Kaputian is the major hub of southern Samal, some 20 km. from Penaplata.   It sits a few kilometers from the southern tip, and its main attraction is the public Kaputian Beach.  For P60, you can take a ferry from Kaputian to Sta. Ana Wharf in the heart of Davao City, thus saving you the trouble of the return trip.  However, the ferry trips between Kaputian and Sta. Ana are few and far between.

What makes getting to Kaputian from Penaplata especially challenging is the curving uphill climb up the spine of the range that traverses Samal.

The initial climb is gentle enough but quickly slopes upward, sometimes at angles of a little over 20 degrees.  It doesn't sound like a lot, but when you realize that it runs for several kilometers uphill, with a few hairpin turns here and there, it becomes a formidable cardiac stress test.  If you pause long enough to rest, you can appreciate the stunning view of the jungle valleys to the east and the crystalline coastline to the west.

Eventually the paved highway to Kaputian gives way to winding mountain road under construction, evidenced by carved cliffs and heavy machinery.  The downhill run starts from a small town called Anonang.  The stretch from Anonang is particularly treacherous as the path is hard packed dirt with lots of loose rock.  It's easy to slip and fall on this section, as I did some weeks ago (this isn't where my recent accident happened).

The rough road does come to an end becomes a winding highway again.  Apparently, the construction starts from both Kaputian and Penaplata, aiming to meet halfway.  The highway is smooth asphalt, but for the moment hardly sees motorized traffic.  Mountain bikers can easily hit speeds of 70kph to 80kph on this downhill run.  Once the ground levels off, it's less than a kilometer to the Kaputian town proper.  Beware, though!  It bears repeating that the road curves here and there, and it's easy to get into a fatal accident here. 

My own recent accident happened last Sunday, as I was procrastinating writing this article.  Some biker friends had invited me to travel to Canibad on the northwestern side of Samal.  Our goal was Canibad Resort, some 10km from Penaplata.

From Penaplata to Canibad is all hard-packed dirt road, and its only advantage over Anonang is that there are fewer loose rocks.  It's tough going, though, as the uphill climb is quite steep.

There is a point on the Canibad road where the mountain levels off and you can take a quick break on a makeshift shed overlooking the eastern coast of Samal.  The view is magnificent.  You can trace the curve of the coastline, where the green treetops of the mountainside meet the crystal blue waters of the sea.  

The road forks from here on.  One path leads down, presumably to the west coast.  Canibad itself lay further uphill.  This is the road my friends and I travelled.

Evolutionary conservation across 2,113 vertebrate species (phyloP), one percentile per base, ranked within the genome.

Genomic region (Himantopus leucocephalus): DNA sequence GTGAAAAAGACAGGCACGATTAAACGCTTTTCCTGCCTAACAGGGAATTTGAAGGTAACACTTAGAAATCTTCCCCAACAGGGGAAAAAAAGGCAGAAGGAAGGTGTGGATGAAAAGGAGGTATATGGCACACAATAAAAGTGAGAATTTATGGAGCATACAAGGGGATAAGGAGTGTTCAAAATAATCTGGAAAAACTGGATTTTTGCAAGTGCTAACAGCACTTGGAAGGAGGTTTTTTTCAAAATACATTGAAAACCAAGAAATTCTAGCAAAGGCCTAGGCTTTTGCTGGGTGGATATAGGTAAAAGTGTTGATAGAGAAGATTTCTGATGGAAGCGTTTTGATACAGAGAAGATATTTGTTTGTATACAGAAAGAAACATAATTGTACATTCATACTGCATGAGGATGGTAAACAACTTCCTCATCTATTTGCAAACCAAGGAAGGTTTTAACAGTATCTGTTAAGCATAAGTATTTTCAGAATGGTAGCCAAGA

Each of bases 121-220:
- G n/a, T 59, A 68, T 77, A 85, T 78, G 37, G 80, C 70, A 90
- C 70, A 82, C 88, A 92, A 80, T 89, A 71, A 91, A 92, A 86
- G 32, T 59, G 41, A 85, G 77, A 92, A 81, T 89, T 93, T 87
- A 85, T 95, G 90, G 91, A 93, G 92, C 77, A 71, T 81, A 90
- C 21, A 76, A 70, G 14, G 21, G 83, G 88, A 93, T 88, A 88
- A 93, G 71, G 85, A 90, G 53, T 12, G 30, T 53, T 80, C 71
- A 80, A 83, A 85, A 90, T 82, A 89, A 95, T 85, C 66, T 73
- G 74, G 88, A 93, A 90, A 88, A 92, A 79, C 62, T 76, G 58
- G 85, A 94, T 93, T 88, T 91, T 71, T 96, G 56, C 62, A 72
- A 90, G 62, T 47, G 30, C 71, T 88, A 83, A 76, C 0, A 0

Where I made the intimate acquaintance of the ground was on this Canibad road.  We had been going up for half an hour.  After a quick and welcome stop at a sari-sari store, we went on.  More uphill biking, and then, the welcome respite of a brief downhill run.  Or so I thought.

Unfortunately for me, the road did not slope up again as I expected it to.  It would level off a bit, and dip down again.  By the time I realized it was really going downhill, I had picked up a lot of speed.  I tapped on my rear brakes, but the worst thing that can happen on a ride like this happened: the brakes came loose.

It was a hair-raising descent.  I overtook two of my friends, one of whom looked down at his speedometer and saw he was travelling at 45kph (with brakes held tight).  I must have been going at 60kph, by his estimate.  I screamed "No brakes! No brakes!" to warn them.  

I was hoping for an eventual uphill slope to slow my descent.  It never came.  Instead, I hit a rock, or a hole, or my bike just wobbled.  Next thing I knew, I was flying off my bike and rolling on the ground.  When my friends picked me up, I glimpsed my blood-splattered shorts.  The most intense pain came from my left hand; when I held it up, I saw it had been shredded to hamburger.

Looking back, a little nudge here and a sharp rock there, and I could have ended up much worse (and unable to write this story).  Thank God it came out the way it did.  My friends lay me down and the roadside.  The locals called in an ambulance, and it came some fifteen minutes later.  I made the rest of the trip staring up the ceiling of the ambulance, pondering how lucky I had been.  Also of what a story I would be able to tell.

To cut the story short, the local hospital treated me for my wounds.  They offered to stitch me up, but I refused.  Instead, they put me on another ambulance which took me to Davao by ferry, and eventually to Davao Doctors Hospital, where I had my X-rays and my CT scan.  Apart from the aforementioned injuries, nothing minor, and after a couple of days of rest, I'm back at work.

With all that's happened, would I still be able to recommend Samal as a biking destination?  Objectively, how can I not?  There's much to recommend for Samal.  The view, the beaches, the sparse motor traffic, the varying road challenges, the immediate hopital care.  Just be careful to know your limits as a biker, and don't take on more than you can.

Oh, and check your brakes.  Definitely check your brakes.

The events here took place in the summer of last year.  I survived.  But I haven't been on a bike since.